What can brand experience professionals learn from Pokemon Go?
What can brand experience professionals learn from Pokemon Go?
A view from Alex Smith

Blog: Three things brands can learn from Pokemon Go

There have been plenty of discussions about what marketers can learn from Pokemon Go's mad success. Sense's Alex Smith pulls out three you may not have considered.

When Satochi Tajiri first created the Pokemon concept in 1995, and released the first two Gameboy video games (red and green) a year later, he would never have envisioned middle-aged bureaucrats running round London (and every other city in the world) trying to catch them all just 20 years later.

Pokemon Go is rapidly becoming the most successful mobile app of all time. It took just 13 hours to hit the top of the US sales charts, and after a global frenzy of anticipation cut that to just three hours for the German charts. It’s lucrative too, topping $2m of revenue per day in the US market, according to Yahoo.

There are lots brands can learn from Pokemon Go, but here are some you may not have considered…

Lesson 1: Reality trumps quality every time

Remember when reality TV came on the scene? "Proper" TV people bashed it, claiming a lack of production values, wit, etc. But people lapped it up anyway.

Why? Because it broke free of the studio and embraced the rough and ready unpredictability of the real world. It was closer to us and, therefore, more relevant. Pokemon Go has done the same.

In spite of its success, it’s considered a poor game by any objective measure. A Guardian review summarised it as "not a good game, but a great experience". 

The fact that it exists in the world around us, not just on our screens, means, like reality TV, that quality doesn’t matter. Take your campaigns out of their media spaces and into the world around them, and the same will apply for you.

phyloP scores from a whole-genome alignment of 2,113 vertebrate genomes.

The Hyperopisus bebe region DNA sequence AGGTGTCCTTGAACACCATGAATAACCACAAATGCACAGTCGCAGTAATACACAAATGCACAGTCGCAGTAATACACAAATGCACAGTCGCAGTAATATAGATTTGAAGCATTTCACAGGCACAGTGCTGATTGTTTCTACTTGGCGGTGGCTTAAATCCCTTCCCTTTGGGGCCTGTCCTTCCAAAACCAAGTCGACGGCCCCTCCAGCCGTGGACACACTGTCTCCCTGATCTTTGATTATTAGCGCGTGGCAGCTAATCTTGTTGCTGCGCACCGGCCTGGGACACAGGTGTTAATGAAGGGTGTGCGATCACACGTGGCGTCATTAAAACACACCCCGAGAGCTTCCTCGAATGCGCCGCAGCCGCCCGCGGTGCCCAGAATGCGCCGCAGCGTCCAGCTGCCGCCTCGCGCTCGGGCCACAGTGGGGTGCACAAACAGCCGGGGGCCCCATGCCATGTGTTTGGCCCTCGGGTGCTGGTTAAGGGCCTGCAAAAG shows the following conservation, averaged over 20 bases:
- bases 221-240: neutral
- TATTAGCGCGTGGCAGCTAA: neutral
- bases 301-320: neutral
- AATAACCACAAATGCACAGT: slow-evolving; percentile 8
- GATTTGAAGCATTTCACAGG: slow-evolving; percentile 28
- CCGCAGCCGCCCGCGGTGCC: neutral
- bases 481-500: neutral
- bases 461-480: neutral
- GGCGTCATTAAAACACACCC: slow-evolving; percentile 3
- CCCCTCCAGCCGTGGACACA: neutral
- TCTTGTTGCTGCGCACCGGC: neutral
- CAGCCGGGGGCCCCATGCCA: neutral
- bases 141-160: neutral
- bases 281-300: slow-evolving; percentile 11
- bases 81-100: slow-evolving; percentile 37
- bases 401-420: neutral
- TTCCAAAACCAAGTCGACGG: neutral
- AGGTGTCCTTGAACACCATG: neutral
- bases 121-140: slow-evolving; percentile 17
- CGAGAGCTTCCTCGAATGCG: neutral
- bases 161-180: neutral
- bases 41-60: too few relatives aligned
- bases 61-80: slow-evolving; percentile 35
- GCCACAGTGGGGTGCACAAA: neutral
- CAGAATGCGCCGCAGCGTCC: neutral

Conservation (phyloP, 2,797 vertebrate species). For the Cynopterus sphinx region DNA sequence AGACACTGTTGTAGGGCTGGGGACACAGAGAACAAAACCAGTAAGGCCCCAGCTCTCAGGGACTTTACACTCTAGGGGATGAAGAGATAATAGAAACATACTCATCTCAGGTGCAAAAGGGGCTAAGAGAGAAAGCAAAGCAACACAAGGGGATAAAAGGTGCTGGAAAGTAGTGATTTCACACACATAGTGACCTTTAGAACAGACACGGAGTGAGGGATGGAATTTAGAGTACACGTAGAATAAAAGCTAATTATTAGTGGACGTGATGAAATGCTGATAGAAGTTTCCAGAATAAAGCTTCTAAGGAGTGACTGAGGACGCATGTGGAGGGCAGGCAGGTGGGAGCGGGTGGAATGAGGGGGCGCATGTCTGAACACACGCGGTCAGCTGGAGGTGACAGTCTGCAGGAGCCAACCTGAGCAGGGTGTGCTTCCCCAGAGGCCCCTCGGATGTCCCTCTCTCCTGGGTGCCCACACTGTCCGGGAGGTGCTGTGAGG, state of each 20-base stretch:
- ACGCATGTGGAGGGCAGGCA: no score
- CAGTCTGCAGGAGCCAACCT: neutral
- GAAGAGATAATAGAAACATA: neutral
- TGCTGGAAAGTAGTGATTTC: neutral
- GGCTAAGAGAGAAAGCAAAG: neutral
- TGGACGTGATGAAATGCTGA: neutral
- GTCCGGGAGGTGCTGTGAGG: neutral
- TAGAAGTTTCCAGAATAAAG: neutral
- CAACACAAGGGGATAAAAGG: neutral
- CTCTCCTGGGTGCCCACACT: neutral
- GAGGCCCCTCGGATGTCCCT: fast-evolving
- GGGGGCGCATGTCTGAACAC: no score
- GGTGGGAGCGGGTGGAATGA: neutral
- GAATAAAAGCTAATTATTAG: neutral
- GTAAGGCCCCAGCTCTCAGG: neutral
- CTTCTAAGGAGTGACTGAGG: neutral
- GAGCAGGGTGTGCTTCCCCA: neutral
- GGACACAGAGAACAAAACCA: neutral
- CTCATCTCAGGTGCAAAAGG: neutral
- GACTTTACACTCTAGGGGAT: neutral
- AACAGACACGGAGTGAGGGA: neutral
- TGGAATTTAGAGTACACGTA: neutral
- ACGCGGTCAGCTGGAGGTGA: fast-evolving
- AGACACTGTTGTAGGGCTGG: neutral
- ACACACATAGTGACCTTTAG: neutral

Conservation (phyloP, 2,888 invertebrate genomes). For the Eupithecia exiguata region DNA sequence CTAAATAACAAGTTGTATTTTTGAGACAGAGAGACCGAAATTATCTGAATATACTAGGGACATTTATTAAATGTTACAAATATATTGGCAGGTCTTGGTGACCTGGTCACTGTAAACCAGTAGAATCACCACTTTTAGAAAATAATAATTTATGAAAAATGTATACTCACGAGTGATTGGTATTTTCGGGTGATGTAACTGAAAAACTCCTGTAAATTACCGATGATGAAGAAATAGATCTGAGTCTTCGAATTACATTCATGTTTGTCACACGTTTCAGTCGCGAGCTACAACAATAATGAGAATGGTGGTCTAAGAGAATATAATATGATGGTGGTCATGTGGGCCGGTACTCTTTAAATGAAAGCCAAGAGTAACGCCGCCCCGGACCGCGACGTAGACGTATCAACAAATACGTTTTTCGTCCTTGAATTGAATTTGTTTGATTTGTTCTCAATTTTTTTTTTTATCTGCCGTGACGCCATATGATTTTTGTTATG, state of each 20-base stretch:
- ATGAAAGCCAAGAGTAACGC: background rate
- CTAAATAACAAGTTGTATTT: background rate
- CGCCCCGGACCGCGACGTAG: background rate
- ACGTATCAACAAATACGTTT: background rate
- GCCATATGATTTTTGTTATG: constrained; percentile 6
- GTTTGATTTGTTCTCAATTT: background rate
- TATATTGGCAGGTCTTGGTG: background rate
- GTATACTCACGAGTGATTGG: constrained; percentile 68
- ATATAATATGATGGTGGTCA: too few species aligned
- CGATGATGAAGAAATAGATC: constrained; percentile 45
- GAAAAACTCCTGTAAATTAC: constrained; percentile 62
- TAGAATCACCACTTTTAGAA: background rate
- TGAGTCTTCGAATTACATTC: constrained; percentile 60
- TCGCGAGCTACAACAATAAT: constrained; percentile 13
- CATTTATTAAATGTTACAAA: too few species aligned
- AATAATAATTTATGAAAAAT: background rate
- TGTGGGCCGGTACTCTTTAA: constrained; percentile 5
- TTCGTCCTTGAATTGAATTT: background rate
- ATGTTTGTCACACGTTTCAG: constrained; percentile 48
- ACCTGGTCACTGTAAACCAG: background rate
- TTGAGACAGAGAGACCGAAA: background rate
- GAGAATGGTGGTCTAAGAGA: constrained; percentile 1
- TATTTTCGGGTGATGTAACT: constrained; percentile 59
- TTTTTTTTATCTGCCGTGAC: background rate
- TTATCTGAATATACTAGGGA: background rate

Lesson 2: Embrace chaos

Part of the reason why reality is so effective (and part of the reason brands avoid it) is because it’s dangerously unpredictable. You lose control.

However, as we saw even with "brand disasters" like Boaty McBoatface, the unpredictability of something you don’t control can be far more compelling.

With Pokemon Go, the most exciting developments have been where it’s gone a bit off piste, with creatures popping up in all manner of places they shouldn’t. A recent report in The Telegraph found them on the Iraq Frontline, in a cemetery, in court, in a Holocaust Museum and in a birthing ward.  

The point here is that while brands care about this stuff, people don’t – in fact, their tastes are often the opposite of brands’, and any brave ones brave enough to push the boundaries will reap the rewards.

Lesson 3: Idea first, tech second

The tragedy of Pokemon Go is that it’s going to herald a flood of poorly conceived AR-based campaigns. Augmented reality (AR) is largely unsuccessful for a reason – its applications are extremely limited.

The key thing to remember here is this: people don’t love this game because it’s AR, they love it because it’s a real world version of Pokemon (which just so happens to use AR).

This no more represents a breakthrough for AR than Cadbury’s iconic campaign represented a breakthrough for gorillas – sure they were great in that context, but that doesn’t mean we all need to sit around thinking of how we can use gorillas in every idea.

As ever, we need to be careful to lead with a great idea (like searching the world around you for hidden Pokemon) and only then think about how we can best execute it, not worrying about throwing the latest tech at it just for the sake of it.

That’s how Pokemon Go became successful, and how you should too. Trying to chase it will see you end up like the thousands of AR apps that existed before Pokemon Go, but for some reason never caught the imagination.

Alex Smith is planning director at real world marketing agency Sense.

Check out Alex's Trends and innovations blog on subjects including: 'Is experiential hard to define?' and 'Advertising’s authenticity problem'.

Comment below to let us know what you think.